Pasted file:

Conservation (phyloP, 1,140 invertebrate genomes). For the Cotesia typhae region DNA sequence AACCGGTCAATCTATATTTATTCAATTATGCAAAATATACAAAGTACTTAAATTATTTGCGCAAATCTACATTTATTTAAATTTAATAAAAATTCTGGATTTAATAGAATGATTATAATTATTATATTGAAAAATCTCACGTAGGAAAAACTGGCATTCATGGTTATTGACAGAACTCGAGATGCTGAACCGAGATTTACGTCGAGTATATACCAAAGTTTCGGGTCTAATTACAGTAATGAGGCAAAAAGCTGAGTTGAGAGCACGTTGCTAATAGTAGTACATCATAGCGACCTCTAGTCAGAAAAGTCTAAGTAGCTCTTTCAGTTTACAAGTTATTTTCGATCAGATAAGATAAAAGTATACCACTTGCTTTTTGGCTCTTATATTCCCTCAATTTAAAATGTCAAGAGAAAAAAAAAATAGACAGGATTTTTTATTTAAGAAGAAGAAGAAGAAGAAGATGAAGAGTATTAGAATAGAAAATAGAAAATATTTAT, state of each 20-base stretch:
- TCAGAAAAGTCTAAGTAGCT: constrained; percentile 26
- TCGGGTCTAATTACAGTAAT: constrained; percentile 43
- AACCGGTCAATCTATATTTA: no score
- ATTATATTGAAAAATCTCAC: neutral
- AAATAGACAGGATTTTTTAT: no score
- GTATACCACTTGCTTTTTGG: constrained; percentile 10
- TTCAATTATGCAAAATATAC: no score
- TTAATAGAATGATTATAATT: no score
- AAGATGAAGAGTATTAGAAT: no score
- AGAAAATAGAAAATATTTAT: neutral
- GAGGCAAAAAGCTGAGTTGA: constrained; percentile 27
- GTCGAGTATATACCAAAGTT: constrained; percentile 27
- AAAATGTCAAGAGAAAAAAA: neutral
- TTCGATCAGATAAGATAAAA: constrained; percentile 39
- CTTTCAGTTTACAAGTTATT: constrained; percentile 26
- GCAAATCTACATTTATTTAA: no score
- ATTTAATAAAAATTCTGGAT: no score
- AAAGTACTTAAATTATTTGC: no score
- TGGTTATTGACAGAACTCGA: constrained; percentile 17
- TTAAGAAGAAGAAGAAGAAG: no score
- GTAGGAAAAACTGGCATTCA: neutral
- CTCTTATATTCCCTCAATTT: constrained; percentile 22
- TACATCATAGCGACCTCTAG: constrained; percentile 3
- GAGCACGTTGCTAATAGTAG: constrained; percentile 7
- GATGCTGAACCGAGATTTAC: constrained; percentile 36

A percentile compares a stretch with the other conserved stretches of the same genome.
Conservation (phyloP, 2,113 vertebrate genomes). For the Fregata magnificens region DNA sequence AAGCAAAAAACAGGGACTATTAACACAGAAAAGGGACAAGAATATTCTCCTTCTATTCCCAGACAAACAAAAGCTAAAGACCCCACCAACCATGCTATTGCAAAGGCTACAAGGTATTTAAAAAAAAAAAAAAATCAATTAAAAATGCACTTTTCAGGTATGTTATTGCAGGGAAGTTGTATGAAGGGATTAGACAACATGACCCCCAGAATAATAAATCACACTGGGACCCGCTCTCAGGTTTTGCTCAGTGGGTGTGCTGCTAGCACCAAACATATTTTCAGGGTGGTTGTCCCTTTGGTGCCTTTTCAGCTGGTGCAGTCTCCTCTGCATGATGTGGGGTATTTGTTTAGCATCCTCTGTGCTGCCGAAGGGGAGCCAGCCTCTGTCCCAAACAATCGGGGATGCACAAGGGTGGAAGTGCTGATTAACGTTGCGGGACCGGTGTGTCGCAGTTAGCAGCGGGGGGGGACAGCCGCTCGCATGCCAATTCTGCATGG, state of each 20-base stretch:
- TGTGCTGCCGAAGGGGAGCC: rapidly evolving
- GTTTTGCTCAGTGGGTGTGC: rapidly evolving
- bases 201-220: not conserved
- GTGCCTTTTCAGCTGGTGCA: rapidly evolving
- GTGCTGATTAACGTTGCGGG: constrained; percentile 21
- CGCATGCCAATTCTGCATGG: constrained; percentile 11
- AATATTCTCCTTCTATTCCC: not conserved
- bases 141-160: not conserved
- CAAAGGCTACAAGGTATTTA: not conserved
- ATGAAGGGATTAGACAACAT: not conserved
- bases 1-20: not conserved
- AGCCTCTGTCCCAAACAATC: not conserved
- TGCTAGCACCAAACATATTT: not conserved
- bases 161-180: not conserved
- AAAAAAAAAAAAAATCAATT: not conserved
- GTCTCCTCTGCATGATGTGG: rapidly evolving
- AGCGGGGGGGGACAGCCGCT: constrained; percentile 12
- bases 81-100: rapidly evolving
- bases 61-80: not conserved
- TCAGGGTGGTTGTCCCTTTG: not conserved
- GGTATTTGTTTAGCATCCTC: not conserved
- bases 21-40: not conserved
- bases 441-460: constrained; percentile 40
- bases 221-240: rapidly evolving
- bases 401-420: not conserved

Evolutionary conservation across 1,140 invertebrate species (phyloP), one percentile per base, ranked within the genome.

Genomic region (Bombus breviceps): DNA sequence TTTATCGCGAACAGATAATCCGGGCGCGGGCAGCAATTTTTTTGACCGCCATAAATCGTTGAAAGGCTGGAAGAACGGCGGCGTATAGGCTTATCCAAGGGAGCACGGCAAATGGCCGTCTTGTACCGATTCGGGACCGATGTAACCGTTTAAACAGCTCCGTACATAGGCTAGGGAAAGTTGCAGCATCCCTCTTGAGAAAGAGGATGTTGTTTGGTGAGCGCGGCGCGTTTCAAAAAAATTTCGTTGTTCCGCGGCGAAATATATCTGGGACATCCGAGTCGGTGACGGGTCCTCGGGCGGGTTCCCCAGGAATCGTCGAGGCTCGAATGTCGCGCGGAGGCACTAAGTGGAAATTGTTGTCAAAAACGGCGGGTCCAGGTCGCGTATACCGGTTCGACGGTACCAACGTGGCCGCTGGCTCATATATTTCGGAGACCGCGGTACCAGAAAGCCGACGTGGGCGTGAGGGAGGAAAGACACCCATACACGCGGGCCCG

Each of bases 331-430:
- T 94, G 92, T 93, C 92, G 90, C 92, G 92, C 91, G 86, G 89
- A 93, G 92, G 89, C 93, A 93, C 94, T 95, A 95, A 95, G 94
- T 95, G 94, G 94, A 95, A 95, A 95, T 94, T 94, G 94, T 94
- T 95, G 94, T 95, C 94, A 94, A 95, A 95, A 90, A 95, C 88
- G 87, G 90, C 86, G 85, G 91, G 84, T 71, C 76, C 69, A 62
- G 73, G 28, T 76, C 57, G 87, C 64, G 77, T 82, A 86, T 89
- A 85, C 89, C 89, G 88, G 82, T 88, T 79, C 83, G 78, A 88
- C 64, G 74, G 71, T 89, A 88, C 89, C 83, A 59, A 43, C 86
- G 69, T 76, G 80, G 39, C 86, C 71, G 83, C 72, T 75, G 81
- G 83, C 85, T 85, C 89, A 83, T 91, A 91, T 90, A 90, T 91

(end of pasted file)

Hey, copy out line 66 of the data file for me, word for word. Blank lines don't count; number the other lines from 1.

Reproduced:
- G 83, C 85, T 85, C 89, A 83, T 91, A 91, T 90, A 90, T 91